Sick leave takes toll on businesses

Sick leave takes toll on businesses

KUALA LUMPUR - Businesses are losing up to a whopping RM9 billion (S$3.55 billion) yearly as a result of workers taking sick leave, according to the Malaysian Employers' Federation.

MEF executive director Shamsuddin Bardan said based on a recent survey, on average, each employee took about nine days per year of medical leave, or up to four per cent of working time.

Many workers, however, were abusing their sick leave privileges, feigning illnesses to obtain medical certificates (MCs).

"With 6.5 million workers, the number of working days lost to sick leave annually is just mind-boggling.

"The system is too lax. Understandably, doctors want to build a good relationship with their patients, but some doctors are sometimes too lenient when it comes to MCs," Shamsuddin said.

He was responding to Raja Muda of Perak Raja Dr Nazrin Shah, who said on Thursday, that the initial purpose of medical leave was being abused, with doctors now joining in by selling MCs to those who were not sick.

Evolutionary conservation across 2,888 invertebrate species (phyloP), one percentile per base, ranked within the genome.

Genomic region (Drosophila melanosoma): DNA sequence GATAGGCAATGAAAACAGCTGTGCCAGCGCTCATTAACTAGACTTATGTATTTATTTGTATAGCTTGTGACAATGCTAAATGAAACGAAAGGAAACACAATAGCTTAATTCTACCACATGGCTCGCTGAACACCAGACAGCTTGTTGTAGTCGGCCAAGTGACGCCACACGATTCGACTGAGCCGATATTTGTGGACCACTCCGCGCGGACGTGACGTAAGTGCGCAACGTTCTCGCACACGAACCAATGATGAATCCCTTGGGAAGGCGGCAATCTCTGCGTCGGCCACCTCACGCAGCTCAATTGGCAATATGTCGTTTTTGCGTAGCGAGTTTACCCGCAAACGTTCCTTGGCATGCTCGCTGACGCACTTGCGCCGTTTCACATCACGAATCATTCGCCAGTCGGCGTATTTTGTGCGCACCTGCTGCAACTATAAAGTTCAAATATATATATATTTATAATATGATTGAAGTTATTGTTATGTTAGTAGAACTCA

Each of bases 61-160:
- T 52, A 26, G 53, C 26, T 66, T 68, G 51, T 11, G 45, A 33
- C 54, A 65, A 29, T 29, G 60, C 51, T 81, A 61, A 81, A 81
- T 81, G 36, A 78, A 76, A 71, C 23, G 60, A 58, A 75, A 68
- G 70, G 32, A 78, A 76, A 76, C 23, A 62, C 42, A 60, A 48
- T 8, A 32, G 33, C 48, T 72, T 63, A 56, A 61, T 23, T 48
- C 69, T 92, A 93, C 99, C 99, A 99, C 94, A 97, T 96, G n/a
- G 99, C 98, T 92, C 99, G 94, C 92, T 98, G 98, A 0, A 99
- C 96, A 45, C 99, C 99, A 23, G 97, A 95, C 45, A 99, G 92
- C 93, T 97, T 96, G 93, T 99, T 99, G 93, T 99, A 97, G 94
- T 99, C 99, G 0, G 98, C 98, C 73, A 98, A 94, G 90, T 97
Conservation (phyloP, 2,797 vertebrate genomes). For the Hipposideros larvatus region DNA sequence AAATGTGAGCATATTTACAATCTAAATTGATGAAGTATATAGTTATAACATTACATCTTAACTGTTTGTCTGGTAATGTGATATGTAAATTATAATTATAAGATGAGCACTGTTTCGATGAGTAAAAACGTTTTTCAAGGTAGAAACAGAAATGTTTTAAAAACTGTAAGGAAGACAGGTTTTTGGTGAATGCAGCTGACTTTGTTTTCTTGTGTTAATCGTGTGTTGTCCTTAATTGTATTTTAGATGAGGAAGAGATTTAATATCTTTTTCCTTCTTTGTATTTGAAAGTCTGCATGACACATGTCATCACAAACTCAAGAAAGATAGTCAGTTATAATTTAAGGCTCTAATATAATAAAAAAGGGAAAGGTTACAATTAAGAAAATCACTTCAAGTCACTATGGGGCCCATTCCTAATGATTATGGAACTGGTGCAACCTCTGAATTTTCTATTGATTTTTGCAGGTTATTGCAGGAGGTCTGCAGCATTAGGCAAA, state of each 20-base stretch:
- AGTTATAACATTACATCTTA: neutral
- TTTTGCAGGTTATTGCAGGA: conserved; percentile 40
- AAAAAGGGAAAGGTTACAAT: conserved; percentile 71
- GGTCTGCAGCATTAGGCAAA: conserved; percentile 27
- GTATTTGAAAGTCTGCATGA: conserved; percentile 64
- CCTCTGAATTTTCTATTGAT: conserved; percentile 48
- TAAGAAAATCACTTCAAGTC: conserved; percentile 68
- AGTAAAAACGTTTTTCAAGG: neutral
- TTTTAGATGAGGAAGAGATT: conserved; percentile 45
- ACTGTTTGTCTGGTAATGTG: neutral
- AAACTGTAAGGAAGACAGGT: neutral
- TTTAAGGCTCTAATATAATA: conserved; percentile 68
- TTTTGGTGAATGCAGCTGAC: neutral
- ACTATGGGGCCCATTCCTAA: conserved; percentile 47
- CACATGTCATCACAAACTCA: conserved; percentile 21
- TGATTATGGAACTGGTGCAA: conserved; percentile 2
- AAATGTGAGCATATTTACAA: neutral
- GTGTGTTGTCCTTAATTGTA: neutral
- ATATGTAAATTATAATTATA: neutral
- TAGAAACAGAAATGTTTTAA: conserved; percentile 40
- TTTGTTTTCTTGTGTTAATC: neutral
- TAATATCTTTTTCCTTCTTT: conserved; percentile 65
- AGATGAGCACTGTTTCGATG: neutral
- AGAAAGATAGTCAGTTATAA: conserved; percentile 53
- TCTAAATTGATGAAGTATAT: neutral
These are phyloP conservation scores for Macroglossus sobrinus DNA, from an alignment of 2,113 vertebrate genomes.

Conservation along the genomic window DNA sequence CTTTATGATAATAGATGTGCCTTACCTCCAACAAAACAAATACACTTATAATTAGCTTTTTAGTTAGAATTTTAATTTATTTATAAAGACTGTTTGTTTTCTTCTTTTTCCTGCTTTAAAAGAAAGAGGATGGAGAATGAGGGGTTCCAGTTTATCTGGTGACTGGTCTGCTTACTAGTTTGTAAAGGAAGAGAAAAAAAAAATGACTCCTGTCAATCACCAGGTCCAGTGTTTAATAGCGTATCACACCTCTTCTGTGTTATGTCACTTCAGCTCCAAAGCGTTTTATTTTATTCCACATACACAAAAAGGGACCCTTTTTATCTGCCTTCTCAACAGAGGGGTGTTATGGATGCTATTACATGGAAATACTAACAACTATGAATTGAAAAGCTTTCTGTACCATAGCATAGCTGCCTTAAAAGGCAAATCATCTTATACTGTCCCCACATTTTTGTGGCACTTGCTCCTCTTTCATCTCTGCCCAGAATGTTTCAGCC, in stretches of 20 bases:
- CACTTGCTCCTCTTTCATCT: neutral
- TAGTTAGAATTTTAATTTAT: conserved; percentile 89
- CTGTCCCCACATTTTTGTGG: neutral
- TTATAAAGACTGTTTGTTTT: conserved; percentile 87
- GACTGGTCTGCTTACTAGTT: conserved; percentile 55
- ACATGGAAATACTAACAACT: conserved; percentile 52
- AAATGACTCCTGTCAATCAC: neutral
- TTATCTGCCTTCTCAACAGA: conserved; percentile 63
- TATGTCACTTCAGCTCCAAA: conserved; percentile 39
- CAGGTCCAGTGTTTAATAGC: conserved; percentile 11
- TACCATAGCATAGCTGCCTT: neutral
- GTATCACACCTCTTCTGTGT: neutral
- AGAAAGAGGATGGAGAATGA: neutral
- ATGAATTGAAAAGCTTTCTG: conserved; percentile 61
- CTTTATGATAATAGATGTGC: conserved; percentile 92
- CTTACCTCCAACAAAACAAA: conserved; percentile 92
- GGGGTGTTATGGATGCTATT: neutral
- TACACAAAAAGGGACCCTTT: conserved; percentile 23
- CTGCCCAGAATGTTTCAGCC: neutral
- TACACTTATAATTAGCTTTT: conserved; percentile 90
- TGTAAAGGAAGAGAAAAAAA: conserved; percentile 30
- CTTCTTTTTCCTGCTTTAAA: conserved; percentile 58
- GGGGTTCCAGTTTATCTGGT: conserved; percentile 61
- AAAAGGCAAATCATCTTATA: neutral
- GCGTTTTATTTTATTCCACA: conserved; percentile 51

Shamsuddin said only a small number of doctors were engaged in such practices, but urged the medical community to do more to weed out those involved.

He said malingerers had started resorting to tactics such as "shopping for MCs", taking advantage of the range of panel doctors appointed by their company.

"They'll go to one clinic and if they can't get an MC there, they'll go to the next one."

With the cost of absenteeism at about RM100 per day and the additional costs of replacing absent workers, the total loss due to sick leave stands about RM9 billion, or one per cent of Malaysia's gross domestic product of RM850 billion.

Shamsuddin said, these cases tended to increase during the festive season, with malingerers often seeking to increase their leave right before or after a public holiday.

"Many even visit doctors while they are on holiday out of state. But with an MC, their bosses can't do anything even though obviously they were not too ill to travel."

In comparison, statistics by Singapore's Ministry of Manpower showed workers in the republic took an average of just 4.6 sick days in 2007, or half the number of days taken by Malaysian employees.

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